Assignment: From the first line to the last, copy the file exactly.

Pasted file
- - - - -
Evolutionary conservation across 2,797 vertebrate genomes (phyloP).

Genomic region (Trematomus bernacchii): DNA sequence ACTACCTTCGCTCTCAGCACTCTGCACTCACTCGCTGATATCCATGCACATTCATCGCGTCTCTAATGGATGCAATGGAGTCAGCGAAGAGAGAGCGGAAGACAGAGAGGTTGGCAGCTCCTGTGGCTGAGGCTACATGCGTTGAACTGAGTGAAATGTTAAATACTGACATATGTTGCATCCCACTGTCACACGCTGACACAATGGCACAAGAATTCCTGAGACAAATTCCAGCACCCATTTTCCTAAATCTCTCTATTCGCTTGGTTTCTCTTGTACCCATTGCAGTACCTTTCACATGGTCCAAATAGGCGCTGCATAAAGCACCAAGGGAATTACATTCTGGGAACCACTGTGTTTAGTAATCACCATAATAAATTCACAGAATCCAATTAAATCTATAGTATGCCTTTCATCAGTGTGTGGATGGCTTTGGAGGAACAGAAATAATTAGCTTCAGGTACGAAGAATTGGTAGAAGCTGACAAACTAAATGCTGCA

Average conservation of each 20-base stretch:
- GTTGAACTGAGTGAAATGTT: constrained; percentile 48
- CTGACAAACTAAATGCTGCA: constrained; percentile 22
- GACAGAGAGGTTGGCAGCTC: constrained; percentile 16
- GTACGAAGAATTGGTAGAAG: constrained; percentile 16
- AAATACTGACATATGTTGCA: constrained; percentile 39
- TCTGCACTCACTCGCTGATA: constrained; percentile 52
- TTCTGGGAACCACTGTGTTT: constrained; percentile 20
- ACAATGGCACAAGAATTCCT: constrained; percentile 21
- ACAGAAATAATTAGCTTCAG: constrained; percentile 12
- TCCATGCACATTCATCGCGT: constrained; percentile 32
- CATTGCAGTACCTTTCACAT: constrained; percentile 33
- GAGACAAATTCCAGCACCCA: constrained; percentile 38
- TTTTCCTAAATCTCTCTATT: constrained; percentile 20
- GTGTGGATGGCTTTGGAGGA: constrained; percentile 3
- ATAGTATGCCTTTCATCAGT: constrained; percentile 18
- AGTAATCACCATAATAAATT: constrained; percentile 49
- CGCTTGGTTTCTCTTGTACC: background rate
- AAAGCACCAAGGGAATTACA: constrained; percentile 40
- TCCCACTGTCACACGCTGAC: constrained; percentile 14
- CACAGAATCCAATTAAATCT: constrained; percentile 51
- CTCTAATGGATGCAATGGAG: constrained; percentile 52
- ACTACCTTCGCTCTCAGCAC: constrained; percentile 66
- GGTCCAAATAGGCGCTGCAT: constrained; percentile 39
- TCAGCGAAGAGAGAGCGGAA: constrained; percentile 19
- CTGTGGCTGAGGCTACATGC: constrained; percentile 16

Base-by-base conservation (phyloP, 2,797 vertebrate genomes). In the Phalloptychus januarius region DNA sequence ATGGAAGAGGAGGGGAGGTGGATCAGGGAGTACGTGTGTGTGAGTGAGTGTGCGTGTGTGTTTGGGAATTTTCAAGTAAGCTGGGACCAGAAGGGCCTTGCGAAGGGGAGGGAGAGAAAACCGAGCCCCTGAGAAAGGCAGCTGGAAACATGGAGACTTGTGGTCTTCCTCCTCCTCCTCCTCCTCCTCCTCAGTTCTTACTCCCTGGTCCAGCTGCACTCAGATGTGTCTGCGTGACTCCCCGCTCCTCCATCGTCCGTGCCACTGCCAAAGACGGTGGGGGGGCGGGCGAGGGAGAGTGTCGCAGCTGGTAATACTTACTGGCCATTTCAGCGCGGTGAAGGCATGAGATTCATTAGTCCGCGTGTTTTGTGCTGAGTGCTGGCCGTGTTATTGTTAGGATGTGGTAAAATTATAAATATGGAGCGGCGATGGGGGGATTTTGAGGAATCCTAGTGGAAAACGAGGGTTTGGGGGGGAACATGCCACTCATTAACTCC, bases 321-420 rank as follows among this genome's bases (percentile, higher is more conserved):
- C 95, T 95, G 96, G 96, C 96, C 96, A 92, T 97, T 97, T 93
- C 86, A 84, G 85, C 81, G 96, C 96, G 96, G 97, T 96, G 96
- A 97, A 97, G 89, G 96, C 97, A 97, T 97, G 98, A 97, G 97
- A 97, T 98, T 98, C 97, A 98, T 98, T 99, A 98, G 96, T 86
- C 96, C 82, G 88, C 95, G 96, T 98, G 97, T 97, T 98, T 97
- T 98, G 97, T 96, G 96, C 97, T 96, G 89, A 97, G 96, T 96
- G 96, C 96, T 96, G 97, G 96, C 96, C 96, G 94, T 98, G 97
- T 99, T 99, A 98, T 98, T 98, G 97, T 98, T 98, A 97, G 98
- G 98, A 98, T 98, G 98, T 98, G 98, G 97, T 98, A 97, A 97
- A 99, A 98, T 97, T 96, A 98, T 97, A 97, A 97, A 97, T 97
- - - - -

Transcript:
Evolutionary conservation across 2,797 vertebrate genomes (phyloP).

Genomic region (Trematomus bernacchii): DNA sequence ACTACCTTCGCTCTCAGCACTCTGCACTCACTCGCTGATATCCATGCACATTCATCGCGTCTCTAATGGATGCAATGGAGTCAGCGAAGAGAGAGCGGAAGACAGAGAGGTTGGCAGCTCCTGTGGCTGAGGCTACATGCGTTGAACTGAGTGAAATGTTAAATACTGACATATGTTGCATCCCACTGTCACACGCTGACACAATGGCACAAGAATTCCTGAGACAAATTCCAGCACCCATTTTCCTAAATCTCTCTATTCGCTTGGTTTCTCTTGTACCCATTGCAGTACCTTTCACATGGTCCAAATAGGCGCTGCATAAAGCACCAAGGGAATTACATTCTGGGAACCACTGTGTTTAGTAATCACCATAATAAATTCACAGAATCCAATTAAATCTATAGTATGCCTTTCATCAGTGTGTGGATGGCTTTGGAGGAACAGAAATAATTAGCTTCAGGTACGAAGAATTGGTAGAAGCTGACAAACTAAATGCTGCA

Average conservation of each 20-base stretch:
- GTTGAACTGAGTGAAATGTT: constrained; percentile 48
- CTGACAAACTAAATGCTGCA: constrained; percentile 22
- GACAGAGAGGTTGGCAGCTC: constrained; percentile 16
- GTACGAAGAATTGGTAGAAG: constrained; percentile 16
- AAATACTGACATATGTTGCA: constrained; percentile 39
- TCTGCACTCACTCGCTGATA: constrained; percentile 52
- TTCTGGGAACCACTGTGTTT: constrained; percentile 20
- ACAATGGCACAAGAATTCCT: constrained; percentile 21
- ACAGAAATAATTAGCTTCAG: constrained; percentile 12
- TCCATGCACATTCATCGCGT: constrained; percentile 32
- CATTGCAGTACCTTTCACAT: constrained; percentile 33
- GAGACAAATTCCAGCACCCA: constrained; percentile 38
- TTTTCCTAAATCTCTCTATT: constrained; percentile 20
- GTGTGGATGGCTTTGGAGGA: constrained; percentile 3
- ATAGTATGCCTTTCATCAGT: constrained; percentile 18
- AGTAATCACCATAATAAATT: constrained; percentile 49
- CGCTTGGTTTCTCTTGTACC: background rate
- AAAGCACCAAGGGAATTACA: constrained; percentile 40
- TCCCACTGTCACACGCTGAC: constrained; percentile 14
- CACAGAATCCAATTAAATCT: constrained; percentile 51
- CTCTAATGGATGCAATGGAG: constrained; percentile 52
- ACTACCTTCGCTCTCAGCAC: constrained; percentile 66
- GGTCCAAATAGGCGCTGCAT: constrained; percentile 39
- TCAGCGAAGAGAGAGCGGAA: constrained; percentile 19
- CTGTGGCTGAGGCTACATGC: constrained; percentile 16

Base-by-base conservation (phyloP, 2,797 vertebrate genomes). In the Phalloptychus januarius region DNA sequence ATGGAAGAGGAGGGGAGGTGGATCAGGGAGTACGTGTGTGTGAGTGAGTGTGCGTGTGTGTTTGGGAATTTTCAAGTAAGCTGGGACCAGAAGGGCCTTGCGAAGGGGAGGGAGAGAAAACCGAGCCCCTGAGAAAGGCAGCTGGAAACATGGAGACTTGTGGTCTTCCTCCTCCTCCTCCTCCTCCTCCTCAGTTCTTACTCCCTGGTCCAGCTGCACTCAGATGTGTCTGCGTGACTCCCCGCTCCTCCATCGTCCGTGCCACTGCCAAAGACGGTGGGGGGGCGGGCGAGGGAGAGTGTCGCAGCTGGTAATACTTACTGGCCATTTCAGCGCGGTGAAGGCATGAGATTCATTAGTCCGCGTGTTTTGTGCTGAGTGCTGGCCGTGTTATTGTTAGGATGTGGTAAAATTATAAATATGGAGCGGCGATGGGGGGATTTTGAGGAATCCTAGTGGAAAACGAGGGTTTGGGGGGGAACATGCCACTCATTAACTCC, bases 321-420 rank as follows among this genome's bases (percentile, higher is more conserved):
- C 95, T 95, G 96, G 96, C 96, C 96, A 92, T 97, T 97, T 93
- C 86, A 84, G 85, C 81, G 96, C 96, G 96, G 97, T 96, G 96
- A 97, A 97, G 89, G 96, C 97, A 97, T 97, G 98, A 97, G 97
- A 97, T 98, T 98, C 97, A 98, T 98, T 99, A 98, G 96, T 86
- C 96, C 82, G 88, C 95, G 96, T 98, G 97, T 97, T 98, T 97
- T 98, G 97, T 96, G 96, C 97, T 96, G 89, A 97, G 96, T 96
- G 96, C 96, T 96, G 97, G 96, C 96, C 96, G 94, T 98, G 97
- T 99, T 99, A 98, T 98, T 98, G 97, T 98, T 98, A 97, G 98
- G 98, A 98, T 98, G 98, T 98, G 98, G 97, T 98, A 97, A 97
- A 99, A 98, T 97, T 96, A 98, T 97, A 97, A 97, A 97, T 97